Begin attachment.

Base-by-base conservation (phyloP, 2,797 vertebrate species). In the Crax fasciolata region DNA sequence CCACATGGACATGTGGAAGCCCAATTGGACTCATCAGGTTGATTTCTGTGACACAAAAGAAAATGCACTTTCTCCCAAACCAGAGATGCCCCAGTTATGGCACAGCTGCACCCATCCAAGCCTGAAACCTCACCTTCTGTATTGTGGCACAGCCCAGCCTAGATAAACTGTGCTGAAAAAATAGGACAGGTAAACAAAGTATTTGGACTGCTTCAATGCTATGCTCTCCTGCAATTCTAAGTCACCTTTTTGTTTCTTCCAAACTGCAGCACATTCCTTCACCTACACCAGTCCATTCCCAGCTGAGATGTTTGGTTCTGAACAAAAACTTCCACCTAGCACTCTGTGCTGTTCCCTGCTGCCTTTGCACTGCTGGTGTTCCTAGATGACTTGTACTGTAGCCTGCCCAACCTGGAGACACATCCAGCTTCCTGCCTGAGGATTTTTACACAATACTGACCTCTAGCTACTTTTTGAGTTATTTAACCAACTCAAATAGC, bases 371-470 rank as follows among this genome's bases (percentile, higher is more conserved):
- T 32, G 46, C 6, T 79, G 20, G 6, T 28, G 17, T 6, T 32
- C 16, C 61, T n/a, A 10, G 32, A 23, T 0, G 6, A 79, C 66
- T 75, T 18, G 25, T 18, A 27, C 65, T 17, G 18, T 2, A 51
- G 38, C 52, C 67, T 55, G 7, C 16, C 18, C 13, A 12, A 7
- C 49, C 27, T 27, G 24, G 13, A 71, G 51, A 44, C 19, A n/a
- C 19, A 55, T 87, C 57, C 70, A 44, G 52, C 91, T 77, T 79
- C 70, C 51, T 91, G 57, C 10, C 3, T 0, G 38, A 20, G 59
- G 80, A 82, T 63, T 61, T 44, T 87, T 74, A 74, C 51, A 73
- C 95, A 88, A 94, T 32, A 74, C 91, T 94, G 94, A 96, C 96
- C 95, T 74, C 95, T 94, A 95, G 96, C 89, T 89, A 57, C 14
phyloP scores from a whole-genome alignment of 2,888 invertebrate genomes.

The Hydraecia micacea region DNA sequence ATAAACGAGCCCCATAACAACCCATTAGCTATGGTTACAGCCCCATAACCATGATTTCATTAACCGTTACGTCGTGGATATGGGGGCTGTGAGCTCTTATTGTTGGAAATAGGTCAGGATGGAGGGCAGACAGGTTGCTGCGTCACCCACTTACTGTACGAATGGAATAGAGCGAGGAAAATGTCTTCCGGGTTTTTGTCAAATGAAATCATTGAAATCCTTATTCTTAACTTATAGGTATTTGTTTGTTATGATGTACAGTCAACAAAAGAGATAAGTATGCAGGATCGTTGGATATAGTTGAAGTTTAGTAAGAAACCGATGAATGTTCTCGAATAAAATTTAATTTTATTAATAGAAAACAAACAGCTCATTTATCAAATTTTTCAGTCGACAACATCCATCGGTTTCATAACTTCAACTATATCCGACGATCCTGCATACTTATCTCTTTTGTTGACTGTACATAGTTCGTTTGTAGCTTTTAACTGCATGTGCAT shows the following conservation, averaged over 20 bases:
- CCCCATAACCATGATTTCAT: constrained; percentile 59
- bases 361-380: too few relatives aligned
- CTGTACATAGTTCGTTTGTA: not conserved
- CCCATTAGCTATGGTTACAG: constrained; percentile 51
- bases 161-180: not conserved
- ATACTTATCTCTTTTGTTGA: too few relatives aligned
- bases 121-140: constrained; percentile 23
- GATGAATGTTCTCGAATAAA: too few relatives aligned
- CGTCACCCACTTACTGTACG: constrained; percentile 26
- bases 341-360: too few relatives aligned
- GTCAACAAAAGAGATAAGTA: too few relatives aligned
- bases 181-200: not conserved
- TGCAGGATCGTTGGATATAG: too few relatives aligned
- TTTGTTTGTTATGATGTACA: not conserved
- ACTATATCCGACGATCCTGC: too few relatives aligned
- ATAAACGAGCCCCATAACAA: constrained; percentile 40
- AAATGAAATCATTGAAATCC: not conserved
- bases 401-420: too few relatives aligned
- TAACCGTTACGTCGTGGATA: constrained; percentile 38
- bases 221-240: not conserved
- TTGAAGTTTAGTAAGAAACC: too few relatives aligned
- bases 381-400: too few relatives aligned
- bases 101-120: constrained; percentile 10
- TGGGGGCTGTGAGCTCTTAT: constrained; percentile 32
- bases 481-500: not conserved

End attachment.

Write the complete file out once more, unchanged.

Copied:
Base-by-base conservation (phyloP, 2,797 vertebrate species). In the Crax fasciolata region DNA sequence CCACATGGACATGTGGAAGCCCAATTGGACTCATCAGGTTGATTTCTGTGACACAAAAGAAAATGCACTTTCTCCCAAACCAGAGATGCCCCAGTTATGGCACAGCTGCACCCATCCAAGCCTGAAACCTCACCTTCTGTATTGTGGCACAGCCCAGCCTAGATAAACTGTGCTGAAAAAATAGGACAGGTAAACAAAGTATTTGGACTGCTTCAATGCTATGCTCTCCTGCAATTCTAAGTCACCTTTTTGTTTCTTCCAAACTGCAGCACATTCCTTCACCTACACCAGTCCATTCCCAGCTGAGATGTTTGGTTCTGAACAAAAACTTCCACCTAGCACTCTGTGCTGTTCCCTGCTGCCTTTGCACTGCTGGTGTTCCTAGATGACTTGTACTGTAGCCTGCCCAACCTGGAGACACATCCAGCTTCCTGCCTGAGGATTTTTACACAATACTGACCTCTAGCTACTTTTTGAGTTATTTAACCAACTCAAATAGC, bases 371-470 rank as follows among this genome's bases (percentile, higher is more conserved):
- T 32, G 46, C 6, T 79, G 20, G 6, T 28, G 17, T 6, T 32
- C 16, C 61, T n/a, A 10, G 32, A 23, T 0, G 6, A 79, C 66
- T 75, T 18, G 25, T 18, A 27, C 65, T 17, G 18, T 2, A 51
- G 38, C 52, C 67, T 55, G 7, C 16, C 18, C 13, A 12, A 7
- C 49, C 27, T 27, G 24, G 13, A 71, G 51, A 44, C 19, A n/a
- C 19, A 55, T 87, C 57, C 70, A 44, G 52, C 91, T 77, T 79
- C 70, C 51, T 91, G 57, C 10, C 3, T 0, G 38, A 20, G 59
- G 80, A 82, T 63, T 61, T 44, T 87, T 74, A 74, C 51, A 73
- C 95, A 88, A 94, T 32, A 74, C 91, T 94, G 94, A 96, C 96
- C 95, T 74, C 95, T 94, A 95, G 96, C 89, T 89, A 57, C 14
phyloP scores from a whole-genome alignment of 2,888 invertebrate genomes.

The Hydraecia micacea region DNA sequence ATAAACGAGCCCCATAACAACCCATTAGCTATGGTTACAGCCCCATAACCATGATTTCATTAACCGTTACGTCGTGGATATGGGGGCTGTGAGCTCTTATTGTTGGAAATAGGTCAGGATGGAGGGCAGACAGGTTGCTGCGTCACCCACTTACTGTACGAATGGAATAGAGCGAGGAAAATGTCTTCCGGGTTTTTGTCAAATGAAATCATTGAAATCCTTATTCTTAACTTATAGGTATTTGTTTGTTATGATGTACAGTCAACAAAAGAGATAAGTATGCAGGATCGTTGGATATAGTTGAAGTTTAGTAAGAAACCGATGAATGTTCTCGAATAAAATTTAATTTTATTAATAGAAAACAAACAGCTCATTTATCAAATTTTTCAGTCGACAACATCCATCGGTTTCATAACTTCAACTATATCCGACGATCCTGCATACTTATCTCTTTTGTTGACTGTACATAGTTCGTTTGTAGCTTTTAACTGCATGTGCAT shows the following conservation, averaged over 20 bases:
- CCCCATAACCATGATTTCAT: constrained; percentile 59
- bases 361-380: too few relatives aligned
- CTGTACATAGTTCGTTTGTA: not conserved
- CCCATTAGCTATGGTTACAG: constrained; percentile 51
- bases 161-180: not conserved
- ATACTTATCTCTTTTGTTGA: too few relatives aligned
- bases 121-140: constrained; percentile 23
- GATGAATGTTCTCGAATAAA: too few relatives aligned
- CGTCACCCACTTACTGTACG: constrained; percentile 26
- bases 341-360: too few relatives aligned
- GTCAACAAAAGAGATAAGTA: too few relatives aligned
- bases 181-200: not conserved
- TGCAGGATCGTTGGATATAG: too few relatives aligned
- TTTGTTTGTTATGATGTACA: not conserved
- ACTATATCCGACGATCCTGC: too few relatives aligned
- ATAAACGAGCCCCATAACAA: constrained; percentile 40
- AAATGAAATCATTGAAATCC: not conserved
- bases 401-420: too few relatives aligned
- TAACCGTTACGTCGTGGATA: constrained; percentile 38
- bases 221-240: not conserved
- TTGAAGTTTAGTAAGAAACC: too few relatives aligned
- bases 381-400: too few relatives aligned
- bases 101-120: constrained; percentile 10
- TGGGGGCTGTGAGCTCTTAT: constrained; percentile 32
- bases 481-500: not conserved